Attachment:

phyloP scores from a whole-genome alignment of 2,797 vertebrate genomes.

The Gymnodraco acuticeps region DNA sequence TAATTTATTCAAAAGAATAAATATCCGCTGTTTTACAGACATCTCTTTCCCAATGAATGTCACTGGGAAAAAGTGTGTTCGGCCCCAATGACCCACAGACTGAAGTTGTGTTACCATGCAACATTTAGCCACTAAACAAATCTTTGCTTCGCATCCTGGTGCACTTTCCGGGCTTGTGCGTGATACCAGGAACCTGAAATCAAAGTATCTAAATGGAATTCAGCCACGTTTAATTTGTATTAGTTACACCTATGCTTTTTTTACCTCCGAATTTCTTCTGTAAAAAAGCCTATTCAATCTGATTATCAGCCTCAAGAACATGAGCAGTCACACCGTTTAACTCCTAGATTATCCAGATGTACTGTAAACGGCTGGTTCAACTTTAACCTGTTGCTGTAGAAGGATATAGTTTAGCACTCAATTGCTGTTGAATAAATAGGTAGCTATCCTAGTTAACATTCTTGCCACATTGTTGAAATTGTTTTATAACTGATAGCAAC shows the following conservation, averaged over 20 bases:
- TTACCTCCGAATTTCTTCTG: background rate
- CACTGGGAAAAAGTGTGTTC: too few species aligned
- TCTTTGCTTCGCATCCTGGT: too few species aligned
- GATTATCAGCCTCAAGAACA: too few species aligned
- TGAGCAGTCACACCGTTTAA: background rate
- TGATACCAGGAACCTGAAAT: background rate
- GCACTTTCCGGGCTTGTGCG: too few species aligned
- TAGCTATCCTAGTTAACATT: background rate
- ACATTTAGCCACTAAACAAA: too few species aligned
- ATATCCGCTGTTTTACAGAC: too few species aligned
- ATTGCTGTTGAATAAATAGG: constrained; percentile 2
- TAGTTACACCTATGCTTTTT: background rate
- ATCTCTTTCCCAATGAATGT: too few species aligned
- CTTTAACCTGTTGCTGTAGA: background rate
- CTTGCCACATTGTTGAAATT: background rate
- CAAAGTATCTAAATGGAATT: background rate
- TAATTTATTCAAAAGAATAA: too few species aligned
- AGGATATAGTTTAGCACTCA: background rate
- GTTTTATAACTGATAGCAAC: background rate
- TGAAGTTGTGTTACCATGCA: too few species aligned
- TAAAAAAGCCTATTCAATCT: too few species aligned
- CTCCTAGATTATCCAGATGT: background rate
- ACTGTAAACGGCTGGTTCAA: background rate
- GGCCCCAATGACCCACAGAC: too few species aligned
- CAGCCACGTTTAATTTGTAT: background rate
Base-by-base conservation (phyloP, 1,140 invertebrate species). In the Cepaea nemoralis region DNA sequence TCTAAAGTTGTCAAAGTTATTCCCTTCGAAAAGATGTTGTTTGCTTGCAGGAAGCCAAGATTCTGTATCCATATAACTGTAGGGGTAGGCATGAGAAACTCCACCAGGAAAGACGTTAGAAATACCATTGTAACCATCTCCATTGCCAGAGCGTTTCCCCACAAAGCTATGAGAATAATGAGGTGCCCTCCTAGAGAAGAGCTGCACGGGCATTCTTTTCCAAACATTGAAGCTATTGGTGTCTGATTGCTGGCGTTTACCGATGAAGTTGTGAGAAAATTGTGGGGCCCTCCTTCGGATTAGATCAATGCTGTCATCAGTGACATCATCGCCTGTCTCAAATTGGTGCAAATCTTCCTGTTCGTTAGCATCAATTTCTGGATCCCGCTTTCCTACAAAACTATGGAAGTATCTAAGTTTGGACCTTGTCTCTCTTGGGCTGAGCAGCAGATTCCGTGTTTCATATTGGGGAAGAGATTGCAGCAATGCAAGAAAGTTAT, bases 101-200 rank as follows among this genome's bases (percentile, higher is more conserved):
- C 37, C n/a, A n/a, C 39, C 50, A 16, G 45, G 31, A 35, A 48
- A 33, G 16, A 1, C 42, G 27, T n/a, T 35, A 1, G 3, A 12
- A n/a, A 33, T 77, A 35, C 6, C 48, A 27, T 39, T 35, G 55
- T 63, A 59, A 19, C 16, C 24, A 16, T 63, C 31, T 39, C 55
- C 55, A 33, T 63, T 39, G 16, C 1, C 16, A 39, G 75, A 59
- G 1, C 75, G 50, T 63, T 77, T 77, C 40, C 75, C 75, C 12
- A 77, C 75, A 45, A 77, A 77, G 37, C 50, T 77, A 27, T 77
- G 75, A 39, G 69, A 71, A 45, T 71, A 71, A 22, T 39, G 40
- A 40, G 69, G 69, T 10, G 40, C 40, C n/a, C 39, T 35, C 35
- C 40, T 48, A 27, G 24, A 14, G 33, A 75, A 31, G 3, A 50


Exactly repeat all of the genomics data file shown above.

phyloP scores from a whole-genome alignment of 2,797 vertebrate genomes.

The Gymnodraco acuticeps region DNA sequence TAATTTATTCAAAAGAATAAATATCCGCTGTTTTACAGACATCTCTTTCCCAATGAATGTCACTGGGAAAAAGTGTGTTCGGCCCCAATGACCCACAGACTGAAGTTGTGTTACCATGCAACATTTAGCCACTAAACAAATCTTTGCTTCGCATCCTGGTGCACTTTCCGGGCTTGTGCGTGATACCAGGAACCTGAAATCAAAGTATCTAAATGGAATTCAGCCACGTTTAATTTGTATTAGTTACACCTATGCTTTTTTTACCTCCGAATTTCTTCTGTAAAAAAGCCTATTCAATCTGATTATCAGCCTCAAGAACATGAGCAGTCACACCGTTTAACTCCTAGATTATCCAGATGTACTGTAAACGGCTGGTTCAACTTTAACCTGTTGCTGTAGAAGGATATAGTTTAGCACTCAATTGCTGTTGAATAAATAGGTAGCTATCCTAGTTAACATTCTTGCCACATTGTTGAAATTGTTTTATAACTGATAGCAAC shows the following conservation, averaged over 20 bases:
- TTACCTCCGAATTTCTTCTG: background rate
- CACTGGGAAAAAGTGTGTTC: too few species aligned
- TCTTTGCTTCGCATCCTGGT: too few species aligned
- GATTATCAGCCTCAAGAACA: too few species aligned
- TGAGCAGTCACACCGTTTAA: background rate
- TGATACCAGGAACCTGAAAT: background rate
- GCACTTTCCGGGCTTGTGCG: too few species aligned
- TAGCTATCCTAGTTAACATT: background rate
- ACATTTAGCCACTAAACAAA: too few species aligned
- ATATCCGCTGTTTTACAGAC: too few species aligned
- ATTGCTGTTGAATAAATAGG: constrained; percentile 2
- TAGTTACACCTATGCTTTTT: background rate
- ATCTCTTTCCCAATGAATGT: too few species aligned
- CTTTAACCTGTTGCTGTAGA: background rate
- CTTGCCACATTGTTGAAATT: background rate
- CAAAGTATCTAAATGGAATT: background rate
- TAATTTATTCAAAAGAATAA: too few species aligned
- AGGATATAGTTTAGCACTCA: background rate
- GTTTTATAACTGATAGCAAC: background rate
- TGAAGTTGTGTTACCATGCA: too few species aligned
- TAAAAAAGCCTATTCAATCT: too few species aligned
- CTCCTAGATTATCCAGATGT: background rate
- ACTGTAAACGGCTGGTTCAA: background rate
- GGCCCCAATGACCCACAGAC: too few species aligned
- CAGCCACGTTTAATTTGTAT: background rate
Base-by-base conservation (phyloP, 1,140 invertebrate species). In the Cepaea nemoralis region DNA sequence TCTAAAGTTGTCAAAGTTATTCCCTTCGAAAAGATGTTGTTTGCTTGCAGGAAGCCAAGATTCTGTATCCATATAACTGTAGGGGTAGGCATGAGAAACTCCACCAGGAAAGACGTTAGAAATACCATTGTAACCATCTCCATTGCCAGAGCGTTTCCCCACAAAGCTATGAGAATAATGAGGTGCCCTCCTAGAGAAGAGCTGCACGGGCATTCTTTTCCAAACATTGAAGCTATTGGTGTCTGATTGCTGGCGTTTACCGATGAAGTTGTGAGAAAATTGTGGGGCCCTCCTTCGGATTAGATCAATGCTGTCATCAGTGACATCATCGCCTGTCTCAAATTGGTGCAAATCTTCCTGTTCGTTAGCATCAATTTCTGGATCCCGCTTTCCTACAAAACTATGGAAGTATCTAAGTTTGGACCTTGTCTCTCTTGGGCTGAGCAGCAGATTCCGTGTTTCATATTGGGGAAGAGATTGCAGCAATGCAAGAAAGTTAT, bases 101-200 rank as follows among this genome's bases (percentile, higher is more conserved):
- C 37, C n/a, A n/a, C 39, C 50, A 16, G 45, G 31, A 35, A 48
- A 33, G 16, A 1, C 42, G 27, T n/a, T 35, A 1, G 3, A 12
- A n/a, A 33, T 77, A 35, C 6, C 48, A 27, T 39, T 35, G 55
- T 63, A 59, A 19, C 16, C 24, A 16, T 63, C 31, T 39, C 55
- C 55, A 33, T 63, T 39, G 16, C 1, C 16, A 39, G 75, A 59
- G 1, C 75, G 50, T 63, T 77, T 77, C 40, C 75, C 75, C 12
- A 77, C 75, A 45, A 77, A 77, G 37, C 50, T 77, A 27, T 77
- G 75, A 39, G 69, A 71, A 45, T 71, A 71, A 22, T 39, G 40
- A 40, G 69, G 69, T 10, G 40, C 40, C n/a, C 39, T 35, C 35
- C 40, T 48, A 27, G 24, A 14, G 33, A 75, A 31, G 3, A 50